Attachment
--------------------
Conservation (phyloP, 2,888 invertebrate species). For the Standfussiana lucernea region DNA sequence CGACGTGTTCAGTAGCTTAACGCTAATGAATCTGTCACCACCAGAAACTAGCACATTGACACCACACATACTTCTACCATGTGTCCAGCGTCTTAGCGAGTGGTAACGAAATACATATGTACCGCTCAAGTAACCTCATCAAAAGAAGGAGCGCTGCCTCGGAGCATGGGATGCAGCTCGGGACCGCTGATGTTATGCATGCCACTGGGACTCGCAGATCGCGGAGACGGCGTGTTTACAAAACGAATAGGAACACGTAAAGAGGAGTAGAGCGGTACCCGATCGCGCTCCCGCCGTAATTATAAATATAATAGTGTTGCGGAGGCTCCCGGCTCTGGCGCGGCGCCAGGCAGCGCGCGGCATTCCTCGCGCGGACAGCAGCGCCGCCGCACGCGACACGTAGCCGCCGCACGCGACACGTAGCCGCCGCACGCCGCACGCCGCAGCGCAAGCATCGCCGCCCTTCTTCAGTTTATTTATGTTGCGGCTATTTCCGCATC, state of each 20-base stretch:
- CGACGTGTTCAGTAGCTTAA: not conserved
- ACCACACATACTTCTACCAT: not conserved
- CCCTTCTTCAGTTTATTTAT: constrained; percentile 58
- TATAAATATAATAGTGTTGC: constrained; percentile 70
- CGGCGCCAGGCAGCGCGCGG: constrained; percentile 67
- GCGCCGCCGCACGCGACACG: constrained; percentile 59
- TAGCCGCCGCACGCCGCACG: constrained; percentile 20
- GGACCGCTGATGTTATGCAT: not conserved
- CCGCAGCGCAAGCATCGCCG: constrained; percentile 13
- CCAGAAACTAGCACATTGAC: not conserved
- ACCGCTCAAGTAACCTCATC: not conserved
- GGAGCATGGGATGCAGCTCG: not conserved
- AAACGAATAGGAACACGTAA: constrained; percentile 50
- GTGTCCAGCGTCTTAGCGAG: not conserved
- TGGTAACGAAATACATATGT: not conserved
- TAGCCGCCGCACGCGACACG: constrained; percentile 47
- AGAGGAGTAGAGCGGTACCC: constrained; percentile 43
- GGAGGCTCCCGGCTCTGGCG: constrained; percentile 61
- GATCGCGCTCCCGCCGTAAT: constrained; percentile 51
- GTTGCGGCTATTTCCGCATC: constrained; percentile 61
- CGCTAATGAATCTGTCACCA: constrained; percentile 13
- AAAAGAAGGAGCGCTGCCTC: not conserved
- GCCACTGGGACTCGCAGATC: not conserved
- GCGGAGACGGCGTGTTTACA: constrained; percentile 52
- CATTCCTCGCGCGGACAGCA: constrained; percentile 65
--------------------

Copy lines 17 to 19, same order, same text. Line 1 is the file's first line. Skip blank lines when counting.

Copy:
- TAGCCGCCGCACGCGACACG: constrained; percentile 47
- AGAGGAGTAGAGCGGTACCC: constrained; percentile 43
- GGAGGCTCCCGGCTCTGGCG: constrained; percentile 61